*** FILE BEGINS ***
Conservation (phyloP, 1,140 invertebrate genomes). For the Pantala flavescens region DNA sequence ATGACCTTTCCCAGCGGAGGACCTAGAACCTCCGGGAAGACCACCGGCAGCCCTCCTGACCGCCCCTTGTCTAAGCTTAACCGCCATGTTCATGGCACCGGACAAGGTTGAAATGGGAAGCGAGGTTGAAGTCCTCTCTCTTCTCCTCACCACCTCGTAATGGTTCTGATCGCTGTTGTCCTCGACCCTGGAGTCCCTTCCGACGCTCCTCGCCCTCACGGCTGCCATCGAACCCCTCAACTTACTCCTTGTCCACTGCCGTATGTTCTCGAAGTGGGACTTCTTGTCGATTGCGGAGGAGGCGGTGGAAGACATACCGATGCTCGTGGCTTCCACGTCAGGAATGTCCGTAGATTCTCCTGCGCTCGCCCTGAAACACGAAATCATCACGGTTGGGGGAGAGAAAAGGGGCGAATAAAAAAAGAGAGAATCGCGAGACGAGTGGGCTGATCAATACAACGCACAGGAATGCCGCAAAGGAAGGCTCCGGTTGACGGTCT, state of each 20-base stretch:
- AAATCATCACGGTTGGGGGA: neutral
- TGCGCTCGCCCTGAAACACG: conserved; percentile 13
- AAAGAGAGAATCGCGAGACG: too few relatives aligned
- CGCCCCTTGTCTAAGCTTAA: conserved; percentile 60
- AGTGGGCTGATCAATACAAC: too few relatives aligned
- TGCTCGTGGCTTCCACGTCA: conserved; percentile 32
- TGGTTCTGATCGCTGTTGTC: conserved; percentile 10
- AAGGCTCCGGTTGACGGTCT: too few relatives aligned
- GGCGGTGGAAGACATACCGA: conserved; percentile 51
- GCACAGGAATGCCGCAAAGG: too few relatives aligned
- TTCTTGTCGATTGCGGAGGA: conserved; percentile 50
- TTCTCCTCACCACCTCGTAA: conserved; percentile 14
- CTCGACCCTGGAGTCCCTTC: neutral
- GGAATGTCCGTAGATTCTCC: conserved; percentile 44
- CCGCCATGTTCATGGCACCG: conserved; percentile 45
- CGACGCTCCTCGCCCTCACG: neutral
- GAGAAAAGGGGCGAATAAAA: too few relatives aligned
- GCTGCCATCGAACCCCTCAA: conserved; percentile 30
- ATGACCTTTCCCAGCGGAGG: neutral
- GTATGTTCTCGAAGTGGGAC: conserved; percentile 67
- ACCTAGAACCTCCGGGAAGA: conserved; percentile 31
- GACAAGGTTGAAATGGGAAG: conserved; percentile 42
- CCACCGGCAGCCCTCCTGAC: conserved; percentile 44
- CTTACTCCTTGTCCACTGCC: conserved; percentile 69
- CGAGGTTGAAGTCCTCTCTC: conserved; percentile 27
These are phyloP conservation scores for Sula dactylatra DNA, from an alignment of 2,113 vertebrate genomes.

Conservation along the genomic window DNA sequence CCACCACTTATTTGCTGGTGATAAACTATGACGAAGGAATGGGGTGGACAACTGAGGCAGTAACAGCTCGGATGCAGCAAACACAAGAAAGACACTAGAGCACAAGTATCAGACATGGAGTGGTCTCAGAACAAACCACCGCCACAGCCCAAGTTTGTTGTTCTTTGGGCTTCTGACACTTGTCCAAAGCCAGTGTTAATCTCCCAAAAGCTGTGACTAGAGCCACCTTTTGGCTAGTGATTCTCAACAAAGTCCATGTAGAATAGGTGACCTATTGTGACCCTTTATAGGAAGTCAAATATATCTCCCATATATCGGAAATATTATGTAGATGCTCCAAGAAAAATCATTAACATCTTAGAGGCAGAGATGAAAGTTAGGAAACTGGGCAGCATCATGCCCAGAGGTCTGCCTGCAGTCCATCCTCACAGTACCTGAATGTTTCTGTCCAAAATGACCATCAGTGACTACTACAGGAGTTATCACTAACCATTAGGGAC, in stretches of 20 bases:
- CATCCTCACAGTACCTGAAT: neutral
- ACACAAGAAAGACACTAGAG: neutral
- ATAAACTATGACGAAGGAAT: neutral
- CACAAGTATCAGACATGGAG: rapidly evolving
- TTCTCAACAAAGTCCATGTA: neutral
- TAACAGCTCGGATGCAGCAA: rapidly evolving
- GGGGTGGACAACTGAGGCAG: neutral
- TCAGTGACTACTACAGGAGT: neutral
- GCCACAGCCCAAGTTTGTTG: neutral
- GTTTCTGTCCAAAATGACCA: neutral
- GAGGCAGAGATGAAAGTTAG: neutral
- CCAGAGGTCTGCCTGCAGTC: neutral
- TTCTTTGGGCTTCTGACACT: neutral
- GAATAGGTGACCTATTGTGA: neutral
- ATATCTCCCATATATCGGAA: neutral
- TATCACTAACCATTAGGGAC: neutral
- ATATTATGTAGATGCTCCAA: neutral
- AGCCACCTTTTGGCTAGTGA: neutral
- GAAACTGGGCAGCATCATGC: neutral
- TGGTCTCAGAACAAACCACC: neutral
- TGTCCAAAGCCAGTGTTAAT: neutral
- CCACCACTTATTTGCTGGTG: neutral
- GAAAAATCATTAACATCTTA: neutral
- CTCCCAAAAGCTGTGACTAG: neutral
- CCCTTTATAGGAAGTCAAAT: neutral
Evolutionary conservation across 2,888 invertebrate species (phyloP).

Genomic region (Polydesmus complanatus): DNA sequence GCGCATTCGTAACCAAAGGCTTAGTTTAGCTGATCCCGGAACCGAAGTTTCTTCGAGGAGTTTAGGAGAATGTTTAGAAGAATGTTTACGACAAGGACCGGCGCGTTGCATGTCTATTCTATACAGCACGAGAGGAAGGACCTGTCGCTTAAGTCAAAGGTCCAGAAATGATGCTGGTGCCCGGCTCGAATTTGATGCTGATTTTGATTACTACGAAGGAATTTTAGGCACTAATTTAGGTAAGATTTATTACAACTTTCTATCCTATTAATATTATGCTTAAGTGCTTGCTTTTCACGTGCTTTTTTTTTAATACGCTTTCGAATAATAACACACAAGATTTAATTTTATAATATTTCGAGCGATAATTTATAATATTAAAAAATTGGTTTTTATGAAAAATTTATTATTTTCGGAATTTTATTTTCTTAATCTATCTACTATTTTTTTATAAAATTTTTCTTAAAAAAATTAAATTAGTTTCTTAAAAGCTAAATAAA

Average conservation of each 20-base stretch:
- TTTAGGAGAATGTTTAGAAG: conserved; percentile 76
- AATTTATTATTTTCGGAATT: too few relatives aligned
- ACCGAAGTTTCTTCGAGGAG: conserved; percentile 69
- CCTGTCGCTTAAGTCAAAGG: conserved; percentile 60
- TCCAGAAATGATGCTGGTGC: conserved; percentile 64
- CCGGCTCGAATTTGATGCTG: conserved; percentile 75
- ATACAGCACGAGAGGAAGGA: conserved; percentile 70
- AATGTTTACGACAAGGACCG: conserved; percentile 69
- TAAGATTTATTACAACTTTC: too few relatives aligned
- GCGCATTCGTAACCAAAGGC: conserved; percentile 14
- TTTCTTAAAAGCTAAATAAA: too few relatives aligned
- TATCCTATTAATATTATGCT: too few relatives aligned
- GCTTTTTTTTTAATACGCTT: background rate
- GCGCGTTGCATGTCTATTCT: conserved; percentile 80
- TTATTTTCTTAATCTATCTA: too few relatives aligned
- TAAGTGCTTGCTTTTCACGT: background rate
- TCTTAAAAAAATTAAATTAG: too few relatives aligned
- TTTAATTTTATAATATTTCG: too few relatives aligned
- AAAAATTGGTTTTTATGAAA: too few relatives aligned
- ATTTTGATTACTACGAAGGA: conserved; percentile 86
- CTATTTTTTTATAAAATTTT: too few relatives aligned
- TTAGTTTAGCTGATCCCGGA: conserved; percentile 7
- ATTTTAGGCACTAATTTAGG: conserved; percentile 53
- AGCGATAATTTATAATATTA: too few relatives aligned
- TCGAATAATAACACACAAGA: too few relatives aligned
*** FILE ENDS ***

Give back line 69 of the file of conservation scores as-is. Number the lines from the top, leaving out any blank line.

- GCTTTTTTTTTAATACGCTT: background rate